Where Can Americans Work Remotely During Coronavirus
The COVID-19 pandemic has brought about a lot of change to most everyone’s lives. Hand-washing and wearing of masks have become second nature for many in their daily routines. It is estimated that 17.6 million unemployed Americans probably won’t return to their pre-pandemic jobs. That number represents about 1 in 10 who recently lost employment. Still, that may spell good news for American digital nomads. So where can Americans work remotely during Coronavirus?
For the fortunate ones, many who kept their jobs have been allowed to work remotely. Many workers want to keep it that way. In fact, more than 43% of full-time American employees expressed a desire to work remotely even after the economy reopens. That’s according to a survey by getAbstract. That’s exactly what several countries are hoping as a mechanism to kick-start their own economic recoveries. Working remotely from paradise sounds fun no? Remote workers do not have to be nomads, they simply are working from a location that’s not at their employer’s provided office. So, if you could choose a remote location for your home and office, where would you choose? What countries are offering Americans a chance to live and work (remotely) within their borders? That’s the heart of this post.
Eight Great Destinations for Americans to Work Remotely
In this post, I’ll share with you the 8 destinations that are the top contenders for American remote workers willing to relocate. These destinations provide an easy way to get a visa, allowing one to stay for up to a year and taxes are not an issue. In fact, several destinations allow for reapplication, so the adventure doesn’t have to end after twelve months.
Advantages of Working as an American Digital Nomad
Currently, for many workers, working remotely is not a luxury, but rather, a necessity for employment. The US government has placed much of the federal workforce into remote working from home. This includes the Internal Revenue (IRS), the Social Security Administration and more. According to the U.S. Bureau of Labor Statistics, less than 8% of American workers previously worked remotely. That number today is closer to 65% by many estimates.
Another advantage of working remotely is no commute time! With the average commute time of at least thirty minutes each way, remote workers can save at least 250 hours of personal time annually! Not to mention the absence of commute stress.
Walking from the breakfast table to a desk in another room located in your place sounds like a very appealing commute. Now, picture that desk is on an island or some other great destination. This is the appealing fantasy of working remotely wherever you choose.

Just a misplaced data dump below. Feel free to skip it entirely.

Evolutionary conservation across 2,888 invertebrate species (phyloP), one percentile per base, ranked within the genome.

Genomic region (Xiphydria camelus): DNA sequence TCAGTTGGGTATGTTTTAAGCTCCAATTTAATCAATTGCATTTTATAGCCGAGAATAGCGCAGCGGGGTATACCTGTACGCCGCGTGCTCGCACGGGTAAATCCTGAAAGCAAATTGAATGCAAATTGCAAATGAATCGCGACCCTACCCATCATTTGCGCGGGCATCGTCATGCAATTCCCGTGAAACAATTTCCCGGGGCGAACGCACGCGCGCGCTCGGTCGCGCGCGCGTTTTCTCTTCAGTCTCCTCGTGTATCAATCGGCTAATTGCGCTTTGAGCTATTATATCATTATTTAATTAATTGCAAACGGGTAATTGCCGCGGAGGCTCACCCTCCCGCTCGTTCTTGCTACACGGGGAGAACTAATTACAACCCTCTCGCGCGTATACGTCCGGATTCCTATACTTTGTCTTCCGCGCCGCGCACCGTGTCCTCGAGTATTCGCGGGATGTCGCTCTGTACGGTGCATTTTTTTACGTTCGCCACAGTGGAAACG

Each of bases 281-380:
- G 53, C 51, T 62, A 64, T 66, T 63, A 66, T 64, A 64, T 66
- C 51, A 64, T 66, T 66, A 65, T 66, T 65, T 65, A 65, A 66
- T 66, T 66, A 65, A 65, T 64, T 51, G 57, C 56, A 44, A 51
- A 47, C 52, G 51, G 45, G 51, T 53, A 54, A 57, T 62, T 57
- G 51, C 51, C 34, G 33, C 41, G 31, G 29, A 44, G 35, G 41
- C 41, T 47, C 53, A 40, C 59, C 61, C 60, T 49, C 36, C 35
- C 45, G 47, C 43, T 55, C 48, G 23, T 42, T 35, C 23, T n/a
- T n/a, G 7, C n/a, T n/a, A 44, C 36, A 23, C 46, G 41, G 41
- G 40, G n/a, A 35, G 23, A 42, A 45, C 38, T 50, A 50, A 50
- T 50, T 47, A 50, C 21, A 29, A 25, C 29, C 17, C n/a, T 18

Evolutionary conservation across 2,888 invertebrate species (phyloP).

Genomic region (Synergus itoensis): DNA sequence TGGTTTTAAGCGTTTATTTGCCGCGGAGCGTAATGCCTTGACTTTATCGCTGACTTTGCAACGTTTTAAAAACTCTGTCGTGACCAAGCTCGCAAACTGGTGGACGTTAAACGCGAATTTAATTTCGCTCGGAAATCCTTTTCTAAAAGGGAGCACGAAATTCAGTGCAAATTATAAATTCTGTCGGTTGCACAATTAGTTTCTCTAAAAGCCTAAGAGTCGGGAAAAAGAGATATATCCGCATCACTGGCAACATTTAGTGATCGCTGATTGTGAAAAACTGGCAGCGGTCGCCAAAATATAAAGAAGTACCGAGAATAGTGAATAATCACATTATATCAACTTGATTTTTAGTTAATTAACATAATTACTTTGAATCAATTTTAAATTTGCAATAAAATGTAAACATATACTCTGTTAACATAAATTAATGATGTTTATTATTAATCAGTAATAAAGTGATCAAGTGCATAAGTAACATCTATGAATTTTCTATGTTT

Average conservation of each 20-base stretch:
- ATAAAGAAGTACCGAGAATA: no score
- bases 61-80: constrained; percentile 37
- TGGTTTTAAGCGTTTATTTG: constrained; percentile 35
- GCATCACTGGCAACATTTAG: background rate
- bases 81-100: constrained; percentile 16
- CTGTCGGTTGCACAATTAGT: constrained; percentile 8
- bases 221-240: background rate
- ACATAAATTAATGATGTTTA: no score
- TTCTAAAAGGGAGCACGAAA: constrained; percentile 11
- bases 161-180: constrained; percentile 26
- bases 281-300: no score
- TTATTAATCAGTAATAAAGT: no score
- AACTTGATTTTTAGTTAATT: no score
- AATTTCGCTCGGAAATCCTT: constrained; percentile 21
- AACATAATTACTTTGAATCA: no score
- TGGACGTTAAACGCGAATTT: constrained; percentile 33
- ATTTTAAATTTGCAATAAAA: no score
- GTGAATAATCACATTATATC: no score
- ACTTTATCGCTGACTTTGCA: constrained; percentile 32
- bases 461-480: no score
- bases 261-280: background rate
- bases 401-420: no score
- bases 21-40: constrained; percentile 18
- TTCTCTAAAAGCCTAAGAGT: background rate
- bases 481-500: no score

Opportunities for Americans Abroad
More and more countries are catching onto setting up digital nomad programs to get their economies up and running sooner rather than later. Several nations offer programs to lure adventurous travelers who desire to relocate. These countries see the prospect of longer-term visitors bringing economic paybacks with fewer COVID-19 risks. Most have suffered from the loss of tourism dollars, especially true in the Caribbean.
Here are the nations luring and welcoming American remote workers with open arms (and longer visas):
Albania lies just north of Greece, south of Montenegro on the coasts of the Adriatic and Ionian Seas. The Ionian Sea leads directly to the Mediterranean Sea. The country, population just below 3 million has no mandatory testing on arrival, no negative-PCR tests required, and no quarantines for arrivals from certain countries.
Americans can get a one year tourist visa to stay and work in Albania. Thus, this eliminates the need like many other countries for Americans to get a special visa.
Barbados is more dependent on tourism than almost any other nation globally. In response to the devastation to the tourist economy, Barbados Prime Minister Mia Amor Mottley announced that the Caribbean island nation has developed a “12-month Barbados Welcome Stamp.” This (special visa) allows international visitors to stay for up to a year and work remotely.
Applicants for the ‘Welcome Stamp’ are required to certify an annual income of at least $50,000 or have some means to support themselves during their stay in Barbados. The ‘Welcome Stamp’ also comes with an application fee of $2,000 for an individual and $3,000 for a family.